Syria – camopedia gas 87 89 91


The name and culture of Syria has ancient origins, referring to a region once known as the Levant. Absorbed into the Ottoman Empire during the 16th Century, the modern state of Syria was created as part of the Sykes-Picot Agreement of 1916, originally as a territory under French mandate. Between 1925 and 1927 a series of battles ensued between French troops and Syrian dissidents supporting independence. electricity youtube Syria remained under French control until 1941, when it again proclaimed its independence. In 1946, the Syrian Republic was established and recognized.

The country aligned itself with other Arab nations during the Arab-Israeli War of 1948, and its subsequent defeat led to a period of instability lasting throughout the 1950s. Historically aligned with the USSR and Egypt, Syria merged with the latter in 1958 forming the United Arab Republic (1958-1961). However, a military seizure of power in September of 1961 dissolved the union and led to the establishment of the Syrian Arab Republic (الجمهورية العربية السورية), a name that the nation retains today.

Syria fought Israel again during the Six Day War (1967), during which the Golan Heights were lost. The territory was regained briefly during the Yom Kippur War (1973), but retaken by Israel which has retained possession ever since. gas laws worksheet with answers Syria was heavily involved during the Lebanese Civil War, sending troops into Lebanon itself to support insurgent forces (particularly the Amal Movement) and plausibly to seek control over the entire territory. Syrian military forces remained in Lebanon long after the war ended, but were forced to withdraw finally in 2005 under international pressure.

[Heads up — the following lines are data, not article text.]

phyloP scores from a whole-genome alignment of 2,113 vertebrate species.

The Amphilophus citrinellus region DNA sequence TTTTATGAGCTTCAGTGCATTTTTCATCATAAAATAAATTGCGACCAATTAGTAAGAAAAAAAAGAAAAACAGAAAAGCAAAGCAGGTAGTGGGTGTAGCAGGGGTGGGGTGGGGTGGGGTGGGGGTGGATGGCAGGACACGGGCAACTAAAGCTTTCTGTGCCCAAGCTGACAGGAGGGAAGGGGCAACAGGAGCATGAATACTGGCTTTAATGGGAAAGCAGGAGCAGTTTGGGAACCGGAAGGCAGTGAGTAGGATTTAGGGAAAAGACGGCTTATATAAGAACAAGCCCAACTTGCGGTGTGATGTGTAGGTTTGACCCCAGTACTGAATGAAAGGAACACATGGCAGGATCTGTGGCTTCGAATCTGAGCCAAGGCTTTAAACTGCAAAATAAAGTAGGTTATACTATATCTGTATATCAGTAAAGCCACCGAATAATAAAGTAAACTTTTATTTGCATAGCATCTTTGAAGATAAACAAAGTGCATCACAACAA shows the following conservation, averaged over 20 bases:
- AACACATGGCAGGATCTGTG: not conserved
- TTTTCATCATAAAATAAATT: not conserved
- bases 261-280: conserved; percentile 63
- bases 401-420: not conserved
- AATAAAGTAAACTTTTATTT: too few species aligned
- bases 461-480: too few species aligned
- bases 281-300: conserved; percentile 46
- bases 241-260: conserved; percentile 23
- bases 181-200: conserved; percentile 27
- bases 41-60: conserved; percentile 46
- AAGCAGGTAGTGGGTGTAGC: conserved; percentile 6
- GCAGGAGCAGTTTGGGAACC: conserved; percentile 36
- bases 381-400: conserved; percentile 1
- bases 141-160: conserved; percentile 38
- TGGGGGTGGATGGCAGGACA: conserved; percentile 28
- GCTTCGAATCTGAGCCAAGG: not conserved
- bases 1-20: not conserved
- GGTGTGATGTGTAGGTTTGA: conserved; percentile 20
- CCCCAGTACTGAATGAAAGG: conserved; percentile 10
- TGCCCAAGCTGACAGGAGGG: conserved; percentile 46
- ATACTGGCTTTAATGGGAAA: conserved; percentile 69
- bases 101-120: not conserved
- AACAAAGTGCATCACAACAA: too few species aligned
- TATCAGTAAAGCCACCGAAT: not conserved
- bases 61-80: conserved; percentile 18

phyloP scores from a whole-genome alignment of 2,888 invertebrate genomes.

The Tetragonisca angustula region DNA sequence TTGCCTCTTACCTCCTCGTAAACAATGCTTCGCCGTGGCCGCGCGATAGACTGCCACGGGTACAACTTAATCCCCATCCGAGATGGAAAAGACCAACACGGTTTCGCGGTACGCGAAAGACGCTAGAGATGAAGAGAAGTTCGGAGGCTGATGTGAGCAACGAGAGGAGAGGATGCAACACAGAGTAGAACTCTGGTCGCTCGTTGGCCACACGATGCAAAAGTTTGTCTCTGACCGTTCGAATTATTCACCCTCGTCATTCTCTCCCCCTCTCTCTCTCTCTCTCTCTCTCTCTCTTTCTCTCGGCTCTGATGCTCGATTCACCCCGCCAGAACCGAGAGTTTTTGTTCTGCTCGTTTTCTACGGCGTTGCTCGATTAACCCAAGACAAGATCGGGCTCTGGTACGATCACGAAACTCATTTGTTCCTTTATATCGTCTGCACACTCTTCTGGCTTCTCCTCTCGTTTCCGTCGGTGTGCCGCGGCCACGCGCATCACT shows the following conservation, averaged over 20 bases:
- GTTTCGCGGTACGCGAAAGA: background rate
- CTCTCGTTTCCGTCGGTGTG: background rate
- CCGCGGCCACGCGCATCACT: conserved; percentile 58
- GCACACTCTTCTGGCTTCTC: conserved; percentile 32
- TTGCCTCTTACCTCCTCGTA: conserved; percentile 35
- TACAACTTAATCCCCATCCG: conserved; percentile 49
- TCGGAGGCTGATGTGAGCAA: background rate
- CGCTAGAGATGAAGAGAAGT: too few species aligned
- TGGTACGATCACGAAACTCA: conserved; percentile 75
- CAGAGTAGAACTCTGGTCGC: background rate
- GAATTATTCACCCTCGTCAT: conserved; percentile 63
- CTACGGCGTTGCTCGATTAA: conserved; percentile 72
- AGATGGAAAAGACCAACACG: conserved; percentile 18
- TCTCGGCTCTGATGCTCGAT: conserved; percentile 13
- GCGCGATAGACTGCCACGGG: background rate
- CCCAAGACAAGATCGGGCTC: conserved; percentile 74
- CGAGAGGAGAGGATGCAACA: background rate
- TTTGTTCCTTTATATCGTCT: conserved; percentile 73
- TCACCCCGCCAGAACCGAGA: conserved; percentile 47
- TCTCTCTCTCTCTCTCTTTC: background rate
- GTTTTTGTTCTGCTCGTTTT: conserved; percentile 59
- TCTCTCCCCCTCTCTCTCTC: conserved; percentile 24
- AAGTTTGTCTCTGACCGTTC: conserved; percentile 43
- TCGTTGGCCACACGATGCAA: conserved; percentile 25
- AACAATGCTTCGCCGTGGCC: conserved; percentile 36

The Syrian government and Ministry of Defence have long been supportive of Palestinian efforts to establish sovereign territory within the present state of Israel. Various factions of the PLO have received direct military aid from Syria, and indeed Syrian manufactured military equipment (including Syrian-made camouflage uniforms) have frequently been documented among Palestinian insurgent forces. Syrians have also harbored mixed views about neighboring Lebanon, once considered a part of the Arab Kingdom of Syria. Many Syrians simply hope for a stable economy and safe borders with their neighbor, but a strong percentage have always worked towards establishing a pro-Syrian government or even outright unification, with complete Syrian control. Certain paramilitary groups operating with Lebanese territory have historically been trained and funded completely by Syrian government sources. A list of groups operating outside Syria but with political and military allegiance to the Syrian government include:

• Palestine Liberation Army (PLA) – founded in 1964 and initially envisioned as the military wing of the PLO, this well-supplied paramilitary unit at one time had as many as 12,000 uniformed fighters organized in three Brigades. In practice, the PLA never actually deployed in support of the PLO, but instead functioned as an auxiliary wing, first of the Egyptian Army, and later of the Syrian Army until 1993.

Sparked by political unrest and regime change in other parts of Western Asia and North Africa (collectively referred to as the "Arab Spring" Movement), Syrian dissidents began demonstrating against President Bashar al-Assad and his Ba’ath party, which has maintained strict one-party control over the nation for nearly fifty years, in March 2011. electricity flow chart Heavy handed and violently oppressive measures against the protesters, and lack of international involvement, eventually spawned a full-scale civil war, which continues to rage across the nation. gas hydrates india By late 2013, the list of paramilitary and militia groups included the following: